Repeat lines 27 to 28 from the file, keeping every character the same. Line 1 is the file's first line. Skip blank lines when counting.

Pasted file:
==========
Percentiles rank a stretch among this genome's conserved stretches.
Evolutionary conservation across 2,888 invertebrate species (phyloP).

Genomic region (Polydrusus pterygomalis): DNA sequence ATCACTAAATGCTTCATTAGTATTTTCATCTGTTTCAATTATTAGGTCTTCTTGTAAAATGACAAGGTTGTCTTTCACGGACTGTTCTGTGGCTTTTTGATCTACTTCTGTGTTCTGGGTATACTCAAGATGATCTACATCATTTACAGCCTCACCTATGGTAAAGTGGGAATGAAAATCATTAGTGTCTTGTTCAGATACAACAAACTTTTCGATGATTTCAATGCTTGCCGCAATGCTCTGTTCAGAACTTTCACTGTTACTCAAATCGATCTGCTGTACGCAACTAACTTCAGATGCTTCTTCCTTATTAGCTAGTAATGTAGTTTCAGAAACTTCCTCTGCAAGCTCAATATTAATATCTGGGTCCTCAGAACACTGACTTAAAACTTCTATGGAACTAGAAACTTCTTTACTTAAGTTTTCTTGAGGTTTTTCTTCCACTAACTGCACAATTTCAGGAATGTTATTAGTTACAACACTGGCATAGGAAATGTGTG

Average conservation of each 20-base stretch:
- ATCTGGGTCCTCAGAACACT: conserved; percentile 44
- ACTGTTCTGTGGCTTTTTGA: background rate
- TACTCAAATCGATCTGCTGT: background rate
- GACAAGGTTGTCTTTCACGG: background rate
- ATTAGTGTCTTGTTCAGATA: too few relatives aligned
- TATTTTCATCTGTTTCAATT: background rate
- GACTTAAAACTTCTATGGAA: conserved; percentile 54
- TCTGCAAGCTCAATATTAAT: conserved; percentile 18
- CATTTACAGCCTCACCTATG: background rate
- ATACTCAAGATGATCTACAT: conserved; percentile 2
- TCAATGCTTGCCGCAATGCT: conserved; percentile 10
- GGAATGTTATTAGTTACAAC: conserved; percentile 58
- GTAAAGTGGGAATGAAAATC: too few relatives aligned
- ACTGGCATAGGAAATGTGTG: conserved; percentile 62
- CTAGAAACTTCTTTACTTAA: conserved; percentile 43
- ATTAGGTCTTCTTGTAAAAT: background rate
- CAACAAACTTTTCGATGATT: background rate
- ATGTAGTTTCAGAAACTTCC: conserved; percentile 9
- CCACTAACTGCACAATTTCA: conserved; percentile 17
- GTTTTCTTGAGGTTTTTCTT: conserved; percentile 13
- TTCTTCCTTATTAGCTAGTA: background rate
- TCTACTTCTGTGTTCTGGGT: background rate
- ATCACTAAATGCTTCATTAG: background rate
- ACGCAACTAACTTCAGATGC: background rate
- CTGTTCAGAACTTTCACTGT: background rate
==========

- ATCACTAAATGCTTCATTAG: background rate
- ACGCAACTAACTTCAGATGC: background rate